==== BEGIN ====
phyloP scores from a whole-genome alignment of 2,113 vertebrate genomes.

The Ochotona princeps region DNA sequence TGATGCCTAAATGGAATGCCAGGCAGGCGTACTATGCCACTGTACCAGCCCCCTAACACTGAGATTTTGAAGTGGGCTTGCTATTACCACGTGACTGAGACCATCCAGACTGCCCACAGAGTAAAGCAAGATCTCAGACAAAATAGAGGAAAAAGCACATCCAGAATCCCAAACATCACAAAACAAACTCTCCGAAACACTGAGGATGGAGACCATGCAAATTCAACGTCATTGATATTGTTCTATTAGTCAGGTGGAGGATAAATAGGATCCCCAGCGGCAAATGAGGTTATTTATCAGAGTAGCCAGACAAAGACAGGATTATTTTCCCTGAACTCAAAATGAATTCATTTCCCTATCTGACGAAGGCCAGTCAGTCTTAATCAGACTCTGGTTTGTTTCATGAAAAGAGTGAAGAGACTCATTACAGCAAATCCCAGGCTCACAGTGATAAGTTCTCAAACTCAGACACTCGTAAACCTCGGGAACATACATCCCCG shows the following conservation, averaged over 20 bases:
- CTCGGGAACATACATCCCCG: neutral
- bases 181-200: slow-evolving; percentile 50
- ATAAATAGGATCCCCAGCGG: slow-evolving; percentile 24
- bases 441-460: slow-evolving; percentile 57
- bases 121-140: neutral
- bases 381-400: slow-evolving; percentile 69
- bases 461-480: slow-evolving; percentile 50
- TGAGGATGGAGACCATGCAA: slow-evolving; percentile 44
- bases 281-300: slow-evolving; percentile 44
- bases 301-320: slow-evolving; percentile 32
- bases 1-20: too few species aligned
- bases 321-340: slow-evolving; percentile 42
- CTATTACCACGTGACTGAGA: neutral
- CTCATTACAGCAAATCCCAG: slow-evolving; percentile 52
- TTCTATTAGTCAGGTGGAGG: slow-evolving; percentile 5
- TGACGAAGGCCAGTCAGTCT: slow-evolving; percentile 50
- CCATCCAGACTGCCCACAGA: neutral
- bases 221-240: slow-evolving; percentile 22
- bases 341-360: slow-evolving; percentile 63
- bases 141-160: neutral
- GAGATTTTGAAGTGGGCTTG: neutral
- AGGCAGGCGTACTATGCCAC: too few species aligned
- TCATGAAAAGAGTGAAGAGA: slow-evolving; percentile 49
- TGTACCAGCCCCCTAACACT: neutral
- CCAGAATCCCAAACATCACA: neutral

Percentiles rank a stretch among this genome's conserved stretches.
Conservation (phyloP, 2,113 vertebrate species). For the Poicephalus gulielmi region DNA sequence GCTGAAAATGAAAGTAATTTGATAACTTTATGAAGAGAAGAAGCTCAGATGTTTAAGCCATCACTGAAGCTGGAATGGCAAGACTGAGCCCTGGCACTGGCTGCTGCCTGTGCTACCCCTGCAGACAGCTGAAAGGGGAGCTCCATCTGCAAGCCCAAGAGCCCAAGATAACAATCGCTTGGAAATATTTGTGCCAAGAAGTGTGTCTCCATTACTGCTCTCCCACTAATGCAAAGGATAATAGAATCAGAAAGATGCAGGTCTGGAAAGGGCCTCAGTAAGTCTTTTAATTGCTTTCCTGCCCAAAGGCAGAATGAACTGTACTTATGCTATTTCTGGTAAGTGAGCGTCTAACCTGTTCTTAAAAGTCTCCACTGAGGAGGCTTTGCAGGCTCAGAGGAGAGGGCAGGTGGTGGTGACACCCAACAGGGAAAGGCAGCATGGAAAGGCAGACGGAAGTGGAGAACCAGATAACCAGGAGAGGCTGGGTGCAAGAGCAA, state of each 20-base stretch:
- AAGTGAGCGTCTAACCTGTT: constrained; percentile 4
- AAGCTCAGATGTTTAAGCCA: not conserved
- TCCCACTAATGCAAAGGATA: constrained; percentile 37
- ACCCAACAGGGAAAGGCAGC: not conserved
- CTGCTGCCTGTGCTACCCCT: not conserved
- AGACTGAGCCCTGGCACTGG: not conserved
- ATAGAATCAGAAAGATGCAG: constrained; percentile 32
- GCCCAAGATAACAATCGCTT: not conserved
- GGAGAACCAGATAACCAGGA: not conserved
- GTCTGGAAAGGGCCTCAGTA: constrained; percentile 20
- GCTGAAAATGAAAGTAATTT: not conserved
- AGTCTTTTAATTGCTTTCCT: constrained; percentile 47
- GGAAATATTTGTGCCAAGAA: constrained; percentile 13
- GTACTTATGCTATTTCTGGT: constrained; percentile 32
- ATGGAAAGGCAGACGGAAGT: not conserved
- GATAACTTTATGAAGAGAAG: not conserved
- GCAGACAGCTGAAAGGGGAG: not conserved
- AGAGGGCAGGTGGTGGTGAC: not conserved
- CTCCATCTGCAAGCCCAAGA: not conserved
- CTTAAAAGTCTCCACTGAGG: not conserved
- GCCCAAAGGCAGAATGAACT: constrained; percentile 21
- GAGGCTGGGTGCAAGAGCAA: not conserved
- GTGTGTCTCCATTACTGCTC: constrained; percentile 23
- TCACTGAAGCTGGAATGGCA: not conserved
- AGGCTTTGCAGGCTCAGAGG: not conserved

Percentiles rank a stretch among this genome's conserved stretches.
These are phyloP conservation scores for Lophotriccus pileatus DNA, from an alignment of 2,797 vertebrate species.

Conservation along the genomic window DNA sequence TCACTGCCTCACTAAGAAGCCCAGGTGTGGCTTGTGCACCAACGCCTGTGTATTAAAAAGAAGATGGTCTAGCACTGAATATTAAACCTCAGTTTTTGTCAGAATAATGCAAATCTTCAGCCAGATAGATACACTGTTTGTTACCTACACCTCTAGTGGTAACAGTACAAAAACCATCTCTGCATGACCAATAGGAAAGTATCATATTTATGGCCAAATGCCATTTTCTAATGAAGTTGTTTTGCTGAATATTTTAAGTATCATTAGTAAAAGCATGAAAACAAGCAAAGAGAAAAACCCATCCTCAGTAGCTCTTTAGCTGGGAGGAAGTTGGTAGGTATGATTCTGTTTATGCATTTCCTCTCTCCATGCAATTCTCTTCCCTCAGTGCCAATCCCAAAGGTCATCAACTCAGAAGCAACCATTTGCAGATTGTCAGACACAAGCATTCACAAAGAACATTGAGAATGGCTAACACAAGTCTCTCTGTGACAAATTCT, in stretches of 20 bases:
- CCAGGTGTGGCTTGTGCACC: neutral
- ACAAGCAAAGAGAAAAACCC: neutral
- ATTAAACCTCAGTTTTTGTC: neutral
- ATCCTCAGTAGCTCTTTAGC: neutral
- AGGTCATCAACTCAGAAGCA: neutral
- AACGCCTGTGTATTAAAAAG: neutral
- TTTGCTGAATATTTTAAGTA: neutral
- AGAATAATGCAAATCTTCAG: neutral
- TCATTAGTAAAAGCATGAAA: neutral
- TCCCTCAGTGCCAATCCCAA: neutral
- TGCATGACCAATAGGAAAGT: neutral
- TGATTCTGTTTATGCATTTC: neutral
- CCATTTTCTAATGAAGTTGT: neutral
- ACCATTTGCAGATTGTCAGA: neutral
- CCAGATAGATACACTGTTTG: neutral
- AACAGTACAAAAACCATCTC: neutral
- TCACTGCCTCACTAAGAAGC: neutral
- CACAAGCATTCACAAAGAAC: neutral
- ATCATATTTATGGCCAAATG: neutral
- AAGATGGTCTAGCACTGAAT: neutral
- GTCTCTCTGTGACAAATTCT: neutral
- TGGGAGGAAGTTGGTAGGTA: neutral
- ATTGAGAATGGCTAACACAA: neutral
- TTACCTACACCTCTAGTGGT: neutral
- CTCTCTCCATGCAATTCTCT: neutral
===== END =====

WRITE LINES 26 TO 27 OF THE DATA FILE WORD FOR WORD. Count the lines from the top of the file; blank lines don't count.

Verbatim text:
- TGTACCAGCCCCCTAACACT: neutral
- CCAGAATCCCAAACATCACA: neutral